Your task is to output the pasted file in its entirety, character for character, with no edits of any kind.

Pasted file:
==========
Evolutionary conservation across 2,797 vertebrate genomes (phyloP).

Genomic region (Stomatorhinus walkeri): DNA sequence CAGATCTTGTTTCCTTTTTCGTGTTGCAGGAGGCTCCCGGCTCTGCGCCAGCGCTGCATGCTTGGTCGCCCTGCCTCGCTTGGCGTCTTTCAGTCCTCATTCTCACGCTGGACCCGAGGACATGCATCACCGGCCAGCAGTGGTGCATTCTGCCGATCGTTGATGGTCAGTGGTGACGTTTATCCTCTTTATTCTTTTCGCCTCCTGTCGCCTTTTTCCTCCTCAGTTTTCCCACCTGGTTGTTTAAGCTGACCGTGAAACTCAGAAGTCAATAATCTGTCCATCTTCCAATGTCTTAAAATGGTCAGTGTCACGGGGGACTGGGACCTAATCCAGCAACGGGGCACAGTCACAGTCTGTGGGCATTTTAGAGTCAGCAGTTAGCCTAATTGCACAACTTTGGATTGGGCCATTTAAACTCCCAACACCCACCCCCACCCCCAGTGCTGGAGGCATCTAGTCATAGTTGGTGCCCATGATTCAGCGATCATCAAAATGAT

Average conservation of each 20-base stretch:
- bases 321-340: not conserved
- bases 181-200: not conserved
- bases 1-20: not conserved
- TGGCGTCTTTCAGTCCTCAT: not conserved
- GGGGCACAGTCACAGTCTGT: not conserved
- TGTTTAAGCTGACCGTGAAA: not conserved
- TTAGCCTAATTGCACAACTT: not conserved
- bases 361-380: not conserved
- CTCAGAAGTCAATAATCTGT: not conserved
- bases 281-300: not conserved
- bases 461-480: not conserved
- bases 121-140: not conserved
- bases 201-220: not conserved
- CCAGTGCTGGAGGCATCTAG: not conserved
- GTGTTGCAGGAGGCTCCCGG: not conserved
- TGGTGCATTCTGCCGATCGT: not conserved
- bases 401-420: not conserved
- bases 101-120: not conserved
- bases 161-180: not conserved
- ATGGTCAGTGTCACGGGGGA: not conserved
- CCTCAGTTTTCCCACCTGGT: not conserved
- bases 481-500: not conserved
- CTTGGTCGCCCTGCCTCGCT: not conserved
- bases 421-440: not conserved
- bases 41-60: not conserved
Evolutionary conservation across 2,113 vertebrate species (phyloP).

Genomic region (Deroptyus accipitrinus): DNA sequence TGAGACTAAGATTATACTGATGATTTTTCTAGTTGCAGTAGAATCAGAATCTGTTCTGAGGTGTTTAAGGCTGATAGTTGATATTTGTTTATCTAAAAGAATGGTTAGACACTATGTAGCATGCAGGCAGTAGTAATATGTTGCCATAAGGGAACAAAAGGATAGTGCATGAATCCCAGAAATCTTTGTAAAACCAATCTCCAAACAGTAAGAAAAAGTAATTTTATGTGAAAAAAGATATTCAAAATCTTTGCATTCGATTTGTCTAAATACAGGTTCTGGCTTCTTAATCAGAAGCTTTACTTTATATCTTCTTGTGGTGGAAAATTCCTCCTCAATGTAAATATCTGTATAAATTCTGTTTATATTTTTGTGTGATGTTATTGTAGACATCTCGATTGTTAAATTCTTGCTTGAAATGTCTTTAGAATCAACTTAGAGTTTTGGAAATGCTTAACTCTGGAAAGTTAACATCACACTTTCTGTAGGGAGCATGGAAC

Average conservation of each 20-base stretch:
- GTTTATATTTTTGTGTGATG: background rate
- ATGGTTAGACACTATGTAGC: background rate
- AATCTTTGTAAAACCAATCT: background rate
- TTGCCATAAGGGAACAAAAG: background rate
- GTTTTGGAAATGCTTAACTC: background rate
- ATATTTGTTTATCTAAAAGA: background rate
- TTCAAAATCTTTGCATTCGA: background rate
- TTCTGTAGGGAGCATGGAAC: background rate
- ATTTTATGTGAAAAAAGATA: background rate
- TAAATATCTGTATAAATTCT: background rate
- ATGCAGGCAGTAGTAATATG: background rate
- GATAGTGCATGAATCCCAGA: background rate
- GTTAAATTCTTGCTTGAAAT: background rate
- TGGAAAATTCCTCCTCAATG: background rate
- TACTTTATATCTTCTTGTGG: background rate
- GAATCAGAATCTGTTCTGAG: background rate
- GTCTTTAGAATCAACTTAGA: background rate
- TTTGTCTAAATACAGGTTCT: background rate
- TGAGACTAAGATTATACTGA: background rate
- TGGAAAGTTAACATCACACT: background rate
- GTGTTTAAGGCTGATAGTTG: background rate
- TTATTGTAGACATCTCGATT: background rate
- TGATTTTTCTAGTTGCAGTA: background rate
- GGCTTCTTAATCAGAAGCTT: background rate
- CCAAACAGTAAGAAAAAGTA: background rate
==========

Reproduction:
Evolutionary conservation across 2,797 vertebrate genomes (phyloP).

Genomic region (Stomatorhinus walkeri): DNA sequence CAGATCTTGTTTCCTTTTTCGTGTTGCAGGAGGCTCCCGGCTCTGCGCCAGCGCTGCATGCTTGGTCGCCCTGCCTCGCTTGGCGTCTTTCAGTCCTCATTCTCACGCTGGACCCGAGGACATGCATCACCGGCCAGCAGTGGTGCATTCTGCCGATCGTTGATGGTCAGTGGTGACGTTTATCCTCTTTATTCTTTTCGCCTCCTGTCGCCTTTTTCCTCCTCAGTTTTCCCACCTGGTTGTTTAAGCTGACCGTGAAACTCAGAAGTCAATAATCTGTCCATCTTCCAATGTCTTAAAATGGTCAGTGTCACGGGGGACTGGGACCTAATCCAGCAACGGGGCACAGTCACAGTCTGTGGGCATTTTAGAGTCAGCAGTTAGCCTAATTGCACAACTTTGGATTGGGCCATTTAAACTCCCAACACCCACCCCCACCCCCAGTGCTGGAGGCATCTAGTCATAGTTGGTGCCCATGATTCAGCGATCATCAAAATGAT

Average conservation of each 20-base stretch:
- bases 321-340: not conserved
- bases 181-200: not conserved
- bases 1-20: not conserved
- TGGCGTCTTTCAGTCCTCAT: not conserved
- GGGGCACAGTCACAGTCTGT: not conserved
- TGTTTAAGCTGACCGTGAAA: not conserved
- TTAGCCTAATTGCACAACTT: not conserved
- bases 361-380: not conserved
- CTCAGAAGTCAATAATCTGT: not conserved
- bases 281-300: not conserved
- bases 461-480: not conserved
- bases 121-140: not conserved
- bases 201-220: not conserved
- CCAGTGCTGGAGGCATCTAG: not conserved
- GTGTTGCAGGAGGCTCCCGG: not conserved
- TGGTGCATTCTGCCGATCGT: not conserved
- bases 401-420: not conserved
- bases 101-120: not conserved
- bases 161-180: not conserved
- ATGGTCAGTGTCACGGGGGA: not conserved
- CCTCAGTTTTCCCACCTGGT: not conserved
- bases 481-500: not conserved
- CTTGGTCGCCCTGCCTCGCT: not conserved
- bases 421-440: not conserved
- bases 41-60: not conserved
Evolutionary conservation across 2,113 vertebrate species (phyloP).

Genomic region (Deroptyus accipitrinus): DNA sequence TGAGACTAAGATTATACTGATGATTTTTCTAGTTGCAGTAGAATCAGAATCTGTTCTGAGGTGTTTAAGGCTGATAGTTGATATTTGTTTATCTAAAAGAATGGTTAGACACTATGTAGCATGCAGGCAGTAGTAATATGTTGCCATAAGGGAACAAAAGGATAGTGCATGAATCCCAGAAATCTTTGTAAAACCAATCTCCAAACAGTAAGAAAAAGTAATTTTATGTGAAAAAAGATATTCAAAATCTTTGCATTCGATTTGTCTAAATACAGGTTCTGGCTTCTTAATCAGAAGCTTTACTTTATATCTTCTTGTGGTGGAAAATTCCTCCTCAATGTAAATATCTGTATAAATTCTGTTTATATTTTTGTGTGATGTTATTGTAGACATCTCGATTGTTAAATTCTTGCTTGAAATGTCTTTAGAATCAACTTAGAGTTTTGGAAATGCTTAACTCTGGAAAGTTAACATCACACTTTCTGTAGGGAGCATGGAAC

Average conservation of each 20-base stretch:
- GTTTATATTTTTGTGTGATG: background rate
- ATGGTTAGACACTATGTAGC: background rate
- AATCTTTGTAAAACCAATCT: background rate
- TTGCCATAAGGGAACAAAAG: background rate
- GTTTTGGAAATGCTTAACTC: background rate
- ATATTTGTTTATCTAAAAGA: background rate
- TTCAAAATCTTTGCATTCGA: background rate
- TTCTGTAGGGAGCATGGAAC: background rate
- ATTTTATGTGAAAAAAGATA: background rate
- TAAATATCTGTATAAATTCT: background rate
- ATGCAGGCAGTAGTAATATG: background rate
- GATAGTGCATGAATCCCAGA: background rate
- GTTAAATTCTTGCTTGAAAT: background rate
- TGGAAAATTCCTCCTCAATG: background rate
- TACTTTATATCTTCTTGTGG: background rate
- GAATCAGAATCTGTTCTGAG: background rate
- GTCTTTAGAATCAACTTAGA: background rate
- TTTGTCTAAATACAGGTTCT: background rate
- TGAGACTAAGATTATACTGA: background rate
- TGGAAAGTTAACATCACACT: background rate
- GTGTTTAAGGCTGATAGTTG: background rate
- TTATTGTAGACATCTCGATT: background rate
- TGATTTTTCTAGTTGCAGTA: background rate
- GGCTTCTTAATCAGAAGCTT: background rate
- CCAAACAGTAAGAAAAAGTA: background rate